Using the coordinates which we defined we can define the length of the sides of this triangle.
The bottom side has length: |A*cos(theta)-B|.
A*cos(theta) comes from the dotted triangle we sketched in the previous image and represents the length that we have chopped off of side B. This the new length of the triangle is A*cos(theta)-B , it could also be B-A*cos(theta). Because we don't know which way to subtract, we take the absolute value so that both equations give us the same length, and write the distance as |A*cos(theta)-B|. The length of the vertical side also comes from the previous dotted triangle, and is simply A*sin(theta).

With these lengths now defined we can find C with the pythagorean theorem.
C2= (A*sin(theta)2 + (A*cos(theta) - B)2
Mutliply this out and you get
C2=A2*sin2(theta) +A2cos2(theta) - 2AB*cos(theta) + B2
Factoring out the A2 we get

Knowing that sin2(theta)+cos2(theta)=1 we get

C2=A2 - 2AB*cos(theta) + B2

whic is the Law of Cosines.
C2 = A2 + B2 - 2AB*cos(theta)

Tuesday, February 3, 2009

The Law of Sines

When we know the measure of the angles of a triangle, and the measure of one of its sides, we can use the law of sines to find the length of the other two sides.

The law sines states for any triangle with sides A,B, or C that
sin(a)/A = sin(b)/B = sin(c)/C
or equivalently
A/sin(a) = B/sin(b) = C/sin(c)

So if we have a triangle as such, with side x unknown we can find it by using the law of sines:
example of the law of sines

Proof of the Law of Sines
Consider the following diagram:
Sketch of a triangle to help prove the law of sines

In the first step of the proof we divide the triangle into two right triangles by drawing a line of length h1.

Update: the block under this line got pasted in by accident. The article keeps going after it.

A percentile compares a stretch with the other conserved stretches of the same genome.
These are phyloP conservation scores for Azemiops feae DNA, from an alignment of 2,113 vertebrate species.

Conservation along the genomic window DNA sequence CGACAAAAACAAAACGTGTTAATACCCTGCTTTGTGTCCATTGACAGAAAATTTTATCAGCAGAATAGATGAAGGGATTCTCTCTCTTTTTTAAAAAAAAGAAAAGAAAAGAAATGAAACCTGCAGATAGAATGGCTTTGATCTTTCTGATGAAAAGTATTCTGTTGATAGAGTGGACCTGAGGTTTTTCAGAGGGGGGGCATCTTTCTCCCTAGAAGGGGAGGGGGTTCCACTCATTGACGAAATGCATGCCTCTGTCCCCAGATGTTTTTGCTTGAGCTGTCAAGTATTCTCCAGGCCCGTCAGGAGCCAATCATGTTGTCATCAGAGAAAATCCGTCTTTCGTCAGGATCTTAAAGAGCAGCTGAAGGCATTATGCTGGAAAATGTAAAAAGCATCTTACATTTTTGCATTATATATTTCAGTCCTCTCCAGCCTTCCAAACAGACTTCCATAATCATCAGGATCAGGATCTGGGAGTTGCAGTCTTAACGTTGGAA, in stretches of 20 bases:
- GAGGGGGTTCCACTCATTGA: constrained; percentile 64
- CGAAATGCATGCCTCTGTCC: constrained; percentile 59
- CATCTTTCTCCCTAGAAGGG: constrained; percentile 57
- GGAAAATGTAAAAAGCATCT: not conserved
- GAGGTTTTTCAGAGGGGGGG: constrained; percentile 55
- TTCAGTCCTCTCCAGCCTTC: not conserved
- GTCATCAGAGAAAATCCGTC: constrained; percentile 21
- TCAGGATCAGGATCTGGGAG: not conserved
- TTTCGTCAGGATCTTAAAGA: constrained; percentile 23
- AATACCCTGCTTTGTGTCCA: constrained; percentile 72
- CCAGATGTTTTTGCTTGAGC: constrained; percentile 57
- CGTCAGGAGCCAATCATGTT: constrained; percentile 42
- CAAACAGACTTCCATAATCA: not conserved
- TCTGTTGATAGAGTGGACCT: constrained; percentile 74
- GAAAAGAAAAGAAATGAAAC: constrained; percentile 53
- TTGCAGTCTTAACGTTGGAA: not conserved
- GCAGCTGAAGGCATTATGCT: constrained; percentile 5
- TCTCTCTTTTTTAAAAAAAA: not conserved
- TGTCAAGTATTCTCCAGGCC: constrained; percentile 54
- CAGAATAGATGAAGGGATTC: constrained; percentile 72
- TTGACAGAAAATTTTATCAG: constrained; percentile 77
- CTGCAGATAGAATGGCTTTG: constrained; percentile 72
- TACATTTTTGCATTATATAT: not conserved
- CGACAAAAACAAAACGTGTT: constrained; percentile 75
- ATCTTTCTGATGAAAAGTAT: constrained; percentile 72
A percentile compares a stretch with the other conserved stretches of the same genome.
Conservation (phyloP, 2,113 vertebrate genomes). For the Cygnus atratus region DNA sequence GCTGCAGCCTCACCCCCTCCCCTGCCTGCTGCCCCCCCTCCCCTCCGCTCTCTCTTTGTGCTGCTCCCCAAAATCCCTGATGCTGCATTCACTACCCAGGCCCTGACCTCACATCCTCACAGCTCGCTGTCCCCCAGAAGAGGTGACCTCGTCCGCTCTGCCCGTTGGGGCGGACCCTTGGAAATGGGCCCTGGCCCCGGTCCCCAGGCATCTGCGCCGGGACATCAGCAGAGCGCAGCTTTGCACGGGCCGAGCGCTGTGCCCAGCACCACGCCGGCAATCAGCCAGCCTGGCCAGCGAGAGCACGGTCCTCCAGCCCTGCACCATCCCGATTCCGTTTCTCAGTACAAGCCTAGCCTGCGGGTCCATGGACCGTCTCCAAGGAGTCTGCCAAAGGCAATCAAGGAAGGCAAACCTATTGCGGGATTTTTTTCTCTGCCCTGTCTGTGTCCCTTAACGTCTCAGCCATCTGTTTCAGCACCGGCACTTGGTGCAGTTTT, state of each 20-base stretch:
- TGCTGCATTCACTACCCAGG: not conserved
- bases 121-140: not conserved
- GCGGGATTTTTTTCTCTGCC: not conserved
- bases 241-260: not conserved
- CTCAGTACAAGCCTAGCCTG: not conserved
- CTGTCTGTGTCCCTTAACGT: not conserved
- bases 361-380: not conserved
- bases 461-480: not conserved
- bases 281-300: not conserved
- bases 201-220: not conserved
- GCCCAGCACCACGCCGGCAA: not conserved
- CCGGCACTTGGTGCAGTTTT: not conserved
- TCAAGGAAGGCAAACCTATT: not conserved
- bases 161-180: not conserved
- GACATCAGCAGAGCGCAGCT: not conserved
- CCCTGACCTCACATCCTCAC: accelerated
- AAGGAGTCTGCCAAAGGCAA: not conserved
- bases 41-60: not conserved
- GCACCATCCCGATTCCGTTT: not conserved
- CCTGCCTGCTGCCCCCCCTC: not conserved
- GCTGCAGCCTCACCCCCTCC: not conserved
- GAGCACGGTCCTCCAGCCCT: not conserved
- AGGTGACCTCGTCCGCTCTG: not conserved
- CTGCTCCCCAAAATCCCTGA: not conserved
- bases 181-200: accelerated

Now we have two right triangles we can say that
sin(b)=h/A or h=A*sin(b)
sin(a)=h/B so h=B*sin(a)

now we can see that

divide both sides by AB and we get
sin(a)/A = sin(b)/B which is the first half of the law of sines.

For the next part, we draw a right triangle out from side B, creating a new length h2.

From this new triangle we see that
sin(b)=h/C and h=sin(b)*C
we also see that
sin(180-c) = h/B or h=sin(180-c)*B

but from the unit circle below we see that sin(180-c)=sin(c)
unit circle showing that 180-c = c

so we can write sin(c)*B=h and from this conclude
again we divide both sides by BC and get
sin(b)/B = sin(c)/C

so we have sin(a)/A=sin(b)/B=sin(c)/C which is the law of sines.

Monday, February 2, 2009

An Example of Vector Physics

Assume you try to pull a box across the room. You exert 150 pounds of pressure (which you could measure with a spring) on the box, how much force will be used to drag the box and how much to lift it? This problem can be solved with trigonometry.

Sketch of how trigonometry and vector physics can measure force

Thus from the sketch we see we can calculate horizontal force as
150 * cos(40) = 115 lbs of force
We get this equation knowing that the cosine of an angle is adjacent over hypotenuse, thus
adjacent = hypotenuse*cosine(angle)
115 = 150 * cos(40)

By the same method we can find the opposite side which will give us the force of lift.
150 * sin(40) = 96 pounds

Whether or not this is enough force to move the box depends on the friction and weight of the box, as well as several other variables.

Sunday, February 1, 2009


Vectors in math are lines which represent both distance, and direction. They can also be used to represent magnitude or force.

A Vector:
A vector

Saturday, January 31, 2009

Trigonometric Arcfunctions

Arcfunctions, or inverse functions, of trigonometry allow you to find the degree of an angle if you have the ratios.

Thus arcsin(1/2) = 30 degrees